With all the Christmas posts, I thought readers might find this of interest: The Grinch Delusion: An Atheist Can Believe in Christmas. The fact is that religious traditions are a part of human culture, and they interact with ostensibly non-religious parts of human culture. To extirpate all that is religious from one’s life is to extirpate human culture. As it is, a holiday like Christmas is a complex compound of many disparate strands and affinities. There was a War Against Christmas during the Cromwellian interregnum because of the association of the holiday with “Papism.” Of course the War failed because Christmas is not fundamentally Catholic or Protestant; winter festivals have likely been part of European history since the rise of agriculture with its particularly seasonal rhythms (many of the holiday traditions, such as Christmas cookies, predate the arrival of Christianity to northern Europe and the Christian Church occasionally attempted to suppress them during the early medieval period). Note that even the Christmas-skeptic quoted in the above article is selective about his aversion to festivity with a religious tint:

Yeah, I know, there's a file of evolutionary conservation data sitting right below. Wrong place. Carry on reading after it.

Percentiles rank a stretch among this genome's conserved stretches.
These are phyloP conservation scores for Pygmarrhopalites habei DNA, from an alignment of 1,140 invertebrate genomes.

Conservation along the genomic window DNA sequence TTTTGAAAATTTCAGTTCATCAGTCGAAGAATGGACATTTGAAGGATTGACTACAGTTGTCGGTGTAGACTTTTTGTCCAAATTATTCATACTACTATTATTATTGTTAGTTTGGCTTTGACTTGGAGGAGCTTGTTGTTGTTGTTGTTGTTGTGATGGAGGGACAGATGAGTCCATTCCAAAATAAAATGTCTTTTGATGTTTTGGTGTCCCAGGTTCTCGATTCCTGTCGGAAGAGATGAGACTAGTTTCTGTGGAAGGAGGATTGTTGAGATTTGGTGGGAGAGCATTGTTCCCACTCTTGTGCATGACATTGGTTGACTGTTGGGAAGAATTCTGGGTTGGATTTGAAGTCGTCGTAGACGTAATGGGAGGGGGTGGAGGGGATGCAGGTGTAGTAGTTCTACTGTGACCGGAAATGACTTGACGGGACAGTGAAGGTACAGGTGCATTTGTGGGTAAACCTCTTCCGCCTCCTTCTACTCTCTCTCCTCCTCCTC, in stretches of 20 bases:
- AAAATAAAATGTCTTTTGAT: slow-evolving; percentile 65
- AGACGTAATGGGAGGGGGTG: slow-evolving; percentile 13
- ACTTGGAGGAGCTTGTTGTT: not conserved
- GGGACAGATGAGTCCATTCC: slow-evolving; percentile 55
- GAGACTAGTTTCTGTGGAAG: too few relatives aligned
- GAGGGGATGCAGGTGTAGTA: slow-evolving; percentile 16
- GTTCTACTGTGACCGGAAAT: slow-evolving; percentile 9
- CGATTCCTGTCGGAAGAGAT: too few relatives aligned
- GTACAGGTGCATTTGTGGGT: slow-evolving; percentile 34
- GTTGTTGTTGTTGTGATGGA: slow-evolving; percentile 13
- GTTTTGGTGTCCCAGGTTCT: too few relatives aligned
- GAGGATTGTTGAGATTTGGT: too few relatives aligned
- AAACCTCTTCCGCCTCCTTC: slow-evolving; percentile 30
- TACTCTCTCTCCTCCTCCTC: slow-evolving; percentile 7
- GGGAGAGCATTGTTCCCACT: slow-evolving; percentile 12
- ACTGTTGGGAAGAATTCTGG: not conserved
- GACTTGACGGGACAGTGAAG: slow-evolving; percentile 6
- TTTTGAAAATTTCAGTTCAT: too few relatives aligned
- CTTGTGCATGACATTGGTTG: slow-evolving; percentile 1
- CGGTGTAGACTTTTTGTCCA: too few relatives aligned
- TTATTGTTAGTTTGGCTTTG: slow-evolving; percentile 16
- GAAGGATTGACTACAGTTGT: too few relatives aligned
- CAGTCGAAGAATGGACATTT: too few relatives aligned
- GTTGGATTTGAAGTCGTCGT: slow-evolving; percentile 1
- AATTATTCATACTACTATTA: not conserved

Even hardliners like David Silverman, the national spokesman for American Atheists, the group founded by Madalyn Murray O’Hair, find it difficult. Many of Mr. Silverman’s fellow atheists celebrate the Winter Solstice, which occurs Thursday at 7:22 p.m. Eastern Time, or HumanLight, a humanist event created in 2001 by a group of New Jersey residents and observed this coming Saturday. But not Mr. Silverman, who feels that any such doings around Christmastime are suspect. “There’s such a Christian flavor to it,” he said of the season, “that it’s just not to my taste.”
But he added that, as with his mother’s Passover, some seasonal participation is just too hard to avoid.
Besides, he admitted, “I do like to go to the parties.”